# with - what is path in binary tree

## Binary trees: Getting the path of an element from its signature (1)

With 1 stage there is 1 test.

With 2 stages there are 1+2 tests.

With 3 stages there are 1+2+4 tests.

With 4 stages there are 1+2+4+8 tests.

With 5 stages there are 1+2+4+8+16=31 tests.

One approach to computing the path faster is to test the first bit, and then extract the corresponding set of 15bits that map to the next 4 stages. There are only 2**15=32768 different choices so the path can be looked up in a table.

Pseudocode:

```
if (x&(1<<30))
x >>= 15;
path = lookup[x & 0x7fff];
```

lookup is a 2**15 length array that you can precalculate.

Assume you have a binary tree which classifies images. Each node is a different binary test. When an image is fed to the tree, a unique path through the tree is generated.

A path is described as a binary word which is as long as the depth of the tree.

For instance, for a 2-stage binary tree, an example of path would be (0,1) ((left,right) thus ending in the second leaf of the tree from the left).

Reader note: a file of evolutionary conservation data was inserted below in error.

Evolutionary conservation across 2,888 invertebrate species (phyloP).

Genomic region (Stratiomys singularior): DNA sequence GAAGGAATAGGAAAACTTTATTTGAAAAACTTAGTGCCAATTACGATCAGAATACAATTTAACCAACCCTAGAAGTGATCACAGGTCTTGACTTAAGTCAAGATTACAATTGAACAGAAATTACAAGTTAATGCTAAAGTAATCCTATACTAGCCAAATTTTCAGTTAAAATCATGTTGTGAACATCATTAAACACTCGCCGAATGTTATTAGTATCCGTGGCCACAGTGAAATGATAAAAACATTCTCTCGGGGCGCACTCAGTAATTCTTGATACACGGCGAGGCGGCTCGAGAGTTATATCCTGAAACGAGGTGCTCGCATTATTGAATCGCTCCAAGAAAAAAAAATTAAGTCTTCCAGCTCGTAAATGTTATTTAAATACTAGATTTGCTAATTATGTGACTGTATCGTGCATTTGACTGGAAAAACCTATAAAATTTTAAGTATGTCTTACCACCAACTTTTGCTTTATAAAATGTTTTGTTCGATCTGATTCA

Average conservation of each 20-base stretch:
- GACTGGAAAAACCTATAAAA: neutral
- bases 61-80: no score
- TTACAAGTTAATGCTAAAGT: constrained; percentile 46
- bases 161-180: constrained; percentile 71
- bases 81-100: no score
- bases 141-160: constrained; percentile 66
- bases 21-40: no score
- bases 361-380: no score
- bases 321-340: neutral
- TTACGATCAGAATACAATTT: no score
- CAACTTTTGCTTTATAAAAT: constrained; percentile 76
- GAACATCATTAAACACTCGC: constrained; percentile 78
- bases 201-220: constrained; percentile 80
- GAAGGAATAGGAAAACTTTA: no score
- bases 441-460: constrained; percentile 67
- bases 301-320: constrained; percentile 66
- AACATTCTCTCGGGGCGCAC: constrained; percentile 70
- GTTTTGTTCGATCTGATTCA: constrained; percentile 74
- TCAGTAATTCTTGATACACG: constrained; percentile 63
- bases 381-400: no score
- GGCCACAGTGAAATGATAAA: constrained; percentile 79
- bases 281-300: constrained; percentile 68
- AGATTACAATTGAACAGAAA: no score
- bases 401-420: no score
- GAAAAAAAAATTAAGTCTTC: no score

We also assume that for any image being fed to the tree, all node tests are executable. Thus, we can define a signature for any image: this signature is a binary word which length is the number of nodes.

For instance, for a 2-stage binary tree, an example of signature would be `s = {0,1,1}`

`s[i]`

is the binary result from the test of the ith node.

I am looking for a way to get the path of an image from its signature.

A naive way of doing it would be to jump from index to index of the signature with appropriate decreasing leap length.

However, I wonder if there could be a bitwise calculation which could yield the result (The indexes in the signature can be reorganized if necessary).

Is this possible? If yes, how?